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FEMS Microbiol Lett. 1999 May 1;174(1):57-63.

Osmotically induced intracellular trehalose, but not glycine betaine accumulation promotes desiccation tolerance in Escherichia coli.

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Dipartimento di Scienze Ambientali, Università degli Studi di Parma, Italy.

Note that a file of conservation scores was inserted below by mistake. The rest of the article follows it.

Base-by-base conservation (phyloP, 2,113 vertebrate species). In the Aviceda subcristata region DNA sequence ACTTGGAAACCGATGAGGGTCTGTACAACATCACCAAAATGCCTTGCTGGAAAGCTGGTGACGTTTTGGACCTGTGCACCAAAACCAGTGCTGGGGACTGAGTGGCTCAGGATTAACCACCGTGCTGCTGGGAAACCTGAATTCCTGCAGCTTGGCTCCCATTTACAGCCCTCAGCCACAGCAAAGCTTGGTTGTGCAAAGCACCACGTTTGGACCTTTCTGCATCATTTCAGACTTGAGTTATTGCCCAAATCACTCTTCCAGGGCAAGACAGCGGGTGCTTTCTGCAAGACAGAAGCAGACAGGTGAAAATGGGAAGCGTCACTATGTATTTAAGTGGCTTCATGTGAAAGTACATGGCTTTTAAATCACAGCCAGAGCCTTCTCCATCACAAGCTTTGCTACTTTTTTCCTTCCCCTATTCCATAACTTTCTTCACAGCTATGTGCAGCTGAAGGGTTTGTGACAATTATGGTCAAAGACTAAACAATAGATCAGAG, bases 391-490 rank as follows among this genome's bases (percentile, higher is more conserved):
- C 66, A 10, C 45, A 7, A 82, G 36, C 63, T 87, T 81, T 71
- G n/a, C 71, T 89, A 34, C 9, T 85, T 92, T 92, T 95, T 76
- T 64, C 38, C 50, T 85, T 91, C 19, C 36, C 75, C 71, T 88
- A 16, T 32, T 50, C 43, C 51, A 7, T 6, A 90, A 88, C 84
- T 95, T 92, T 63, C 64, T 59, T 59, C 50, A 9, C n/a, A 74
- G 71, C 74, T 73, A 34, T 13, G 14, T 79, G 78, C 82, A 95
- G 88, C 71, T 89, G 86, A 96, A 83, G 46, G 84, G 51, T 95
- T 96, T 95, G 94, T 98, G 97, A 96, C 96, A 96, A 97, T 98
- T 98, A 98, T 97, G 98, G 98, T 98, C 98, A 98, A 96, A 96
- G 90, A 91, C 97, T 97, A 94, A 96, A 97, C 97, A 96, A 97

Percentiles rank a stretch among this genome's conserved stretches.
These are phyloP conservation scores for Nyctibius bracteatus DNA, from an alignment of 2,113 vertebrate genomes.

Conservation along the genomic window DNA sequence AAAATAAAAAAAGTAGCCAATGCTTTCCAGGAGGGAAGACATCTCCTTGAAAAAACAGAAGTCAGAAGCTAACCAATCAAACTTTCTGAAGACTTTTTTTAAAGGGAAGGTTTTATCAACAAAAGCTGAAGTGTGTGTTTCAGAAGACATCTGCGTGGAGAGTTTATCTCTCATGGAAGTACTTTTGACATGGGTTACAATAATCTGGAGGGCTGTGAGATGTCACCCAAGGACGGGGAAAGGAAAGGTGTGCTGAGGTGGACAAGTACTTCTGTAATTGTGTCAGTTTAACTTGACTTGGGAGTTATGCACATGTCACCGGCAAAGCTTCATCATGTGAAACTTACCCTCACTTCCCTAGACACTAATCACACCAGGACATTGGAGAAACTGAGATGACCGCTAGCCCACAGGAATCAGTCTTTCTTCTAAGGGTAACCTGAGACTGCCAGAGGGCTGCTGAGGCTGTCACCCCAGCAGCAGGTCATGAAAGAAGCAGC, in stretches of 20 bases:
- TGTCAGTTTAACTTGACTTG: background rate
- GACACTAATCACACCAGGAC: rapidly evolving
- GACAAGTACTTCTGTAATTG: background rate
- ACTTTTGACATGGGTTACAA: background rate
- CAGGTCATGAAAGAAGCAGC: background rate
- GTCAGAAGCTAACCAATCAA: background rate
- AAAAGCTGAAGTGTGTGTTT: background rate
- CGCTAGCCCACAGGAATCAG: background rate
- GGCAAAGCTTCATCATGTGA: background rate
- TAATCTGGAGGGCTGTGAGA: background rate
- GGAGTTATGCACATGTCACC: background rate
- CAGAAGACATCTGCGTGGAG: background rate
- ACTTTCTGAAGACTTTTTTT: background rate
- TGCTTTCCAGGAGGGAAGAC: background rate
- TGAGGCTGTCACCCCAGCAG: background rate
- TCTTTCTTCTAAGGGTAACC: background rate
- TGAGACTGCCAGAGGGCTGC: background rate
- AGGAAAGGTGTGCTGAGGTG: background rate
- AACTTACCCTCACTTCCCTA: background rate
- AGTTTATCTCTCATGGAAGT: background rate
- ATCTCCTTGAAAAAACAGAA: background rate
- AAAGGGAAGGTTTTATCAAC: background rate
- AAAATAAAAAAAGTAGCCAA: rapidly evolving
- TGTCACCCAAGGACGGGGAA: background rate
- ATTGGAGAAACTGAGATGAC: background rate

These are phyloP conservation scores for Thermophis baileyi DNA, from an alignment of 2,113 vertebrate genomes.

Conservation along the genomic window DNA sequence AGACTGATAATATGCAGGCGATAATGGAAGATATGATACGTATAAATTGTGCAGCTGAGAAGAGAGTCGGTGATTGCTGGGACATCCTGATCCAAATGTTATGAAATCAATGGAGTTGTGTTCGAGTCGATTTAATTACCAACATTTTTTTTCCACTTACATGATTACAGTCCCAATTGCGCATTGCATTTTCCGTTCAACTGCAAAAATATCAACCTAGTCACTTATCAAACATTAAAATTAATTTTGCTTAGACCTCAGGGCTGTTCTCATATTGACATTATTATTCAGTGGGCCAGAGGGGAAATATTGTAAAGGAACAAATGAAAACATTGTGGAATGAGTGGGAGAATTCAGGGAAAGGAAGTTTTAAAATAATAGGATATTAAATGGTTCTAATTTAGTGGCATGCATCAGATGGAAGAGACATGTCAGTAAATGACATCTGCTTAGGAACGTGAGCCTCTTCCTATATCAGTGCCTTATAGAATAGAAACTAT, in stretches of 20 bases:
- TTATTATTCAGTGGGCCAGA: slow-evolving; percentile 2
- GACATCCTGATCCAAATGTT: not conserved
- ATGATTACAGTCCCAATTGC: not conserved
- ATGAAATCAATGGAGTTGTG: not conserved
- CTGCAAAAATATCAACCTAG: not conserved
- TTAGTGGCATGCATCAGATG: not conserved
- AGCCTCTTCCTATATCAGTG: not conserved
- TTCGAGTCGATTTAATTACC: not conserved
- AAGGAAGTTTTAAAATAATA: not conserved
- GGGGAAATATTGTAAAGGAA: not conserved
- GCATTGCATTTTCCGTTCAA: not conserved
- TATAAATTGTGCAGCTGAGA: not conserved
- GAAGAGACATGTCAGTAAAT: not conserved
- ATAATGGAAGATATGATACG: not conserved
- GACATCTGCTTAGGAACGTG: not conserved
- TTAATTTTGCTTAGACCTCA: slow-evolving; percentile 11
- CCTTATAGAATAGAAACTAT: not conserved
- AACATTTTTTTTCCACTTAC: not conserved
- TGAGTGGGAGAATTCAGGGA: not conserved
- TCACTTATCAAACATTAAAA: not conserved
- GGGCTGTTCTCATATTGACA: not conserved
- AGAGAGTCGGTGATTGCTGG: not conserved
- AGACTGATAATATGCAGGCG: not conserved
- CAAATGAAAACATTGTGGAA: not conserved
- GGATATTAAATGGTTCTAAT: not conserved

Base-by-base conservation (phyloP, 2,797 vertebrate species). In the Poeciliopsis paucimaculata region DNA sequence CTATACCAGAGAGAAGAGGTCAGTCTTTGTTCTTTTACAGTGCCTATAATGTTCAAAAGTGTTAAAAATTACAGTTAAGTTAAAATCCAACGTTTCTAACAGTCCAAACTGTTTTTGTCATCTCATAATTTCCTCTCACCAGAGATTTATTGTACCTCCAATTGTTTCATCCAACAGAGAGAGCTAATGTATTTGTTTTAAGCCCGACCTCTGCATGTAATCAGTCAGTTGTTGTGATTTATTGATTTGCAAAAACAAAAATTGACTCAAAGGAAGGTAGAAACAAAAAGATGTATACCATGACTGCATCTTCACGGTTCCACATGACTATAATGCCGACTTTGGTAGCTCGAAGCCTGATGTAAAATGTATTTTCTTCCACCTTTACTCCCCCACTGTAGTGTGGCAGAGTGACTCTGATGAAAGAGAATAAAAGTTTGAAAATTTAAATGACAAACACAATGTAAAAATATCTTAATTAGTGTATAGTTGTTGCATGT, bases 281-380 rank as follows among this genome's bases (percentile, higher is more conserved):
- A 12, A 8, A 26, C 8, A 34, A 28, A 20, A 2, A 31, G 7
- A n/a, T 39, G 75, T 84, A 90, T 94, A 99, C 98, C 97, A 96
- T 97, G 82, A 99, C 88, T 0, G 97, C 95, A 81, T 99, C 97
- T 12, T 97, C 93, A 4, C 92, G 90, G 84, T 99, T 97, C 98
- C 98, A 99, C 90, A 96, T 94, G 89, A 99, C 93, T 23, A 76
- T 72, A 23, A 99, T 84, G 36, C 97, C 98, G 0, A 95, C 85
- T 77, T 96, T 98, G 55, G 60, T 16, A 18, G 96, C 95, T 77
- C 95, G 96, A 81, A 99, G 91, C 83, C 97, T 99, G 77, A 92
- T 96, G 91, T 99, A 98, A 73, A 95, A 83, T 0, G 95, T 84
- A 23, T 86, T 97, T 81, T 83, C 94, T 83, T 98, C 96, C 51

Trehalose considerably increased the tolerance of Escherichia coli to air drying, whether added as an excipient prior to drying or accumulated as a compatible solute in response to osmotic stress. The protective effect of exogenously added trehalose was concentration dependent, up to a threshold value of 350 mM. However, trehalose alone cannot explain the intrinsically greater desiccation tolerance of stationary compared to exponential phase E. coli cells, although their tolerance was also enhanced by exogenous or endogenously accumulated trehalose. In contrast, glycine betaine whether added as an excipient or accumulated intracellularly had no influence on desiccation tolerance. These data demonstrate that the protection provided by compatible solutes to cells subjected to desiccation differs from that during osmotic stress, due to the much greater reduction in available cell water. The protective effects of trehalose during desiccation appear to be due to its stabilising influence on membrane structure, its chemically inert nature and the propensity of trehalose solutions to form glasses upon drying, properties which are not shared by glycine betaine.

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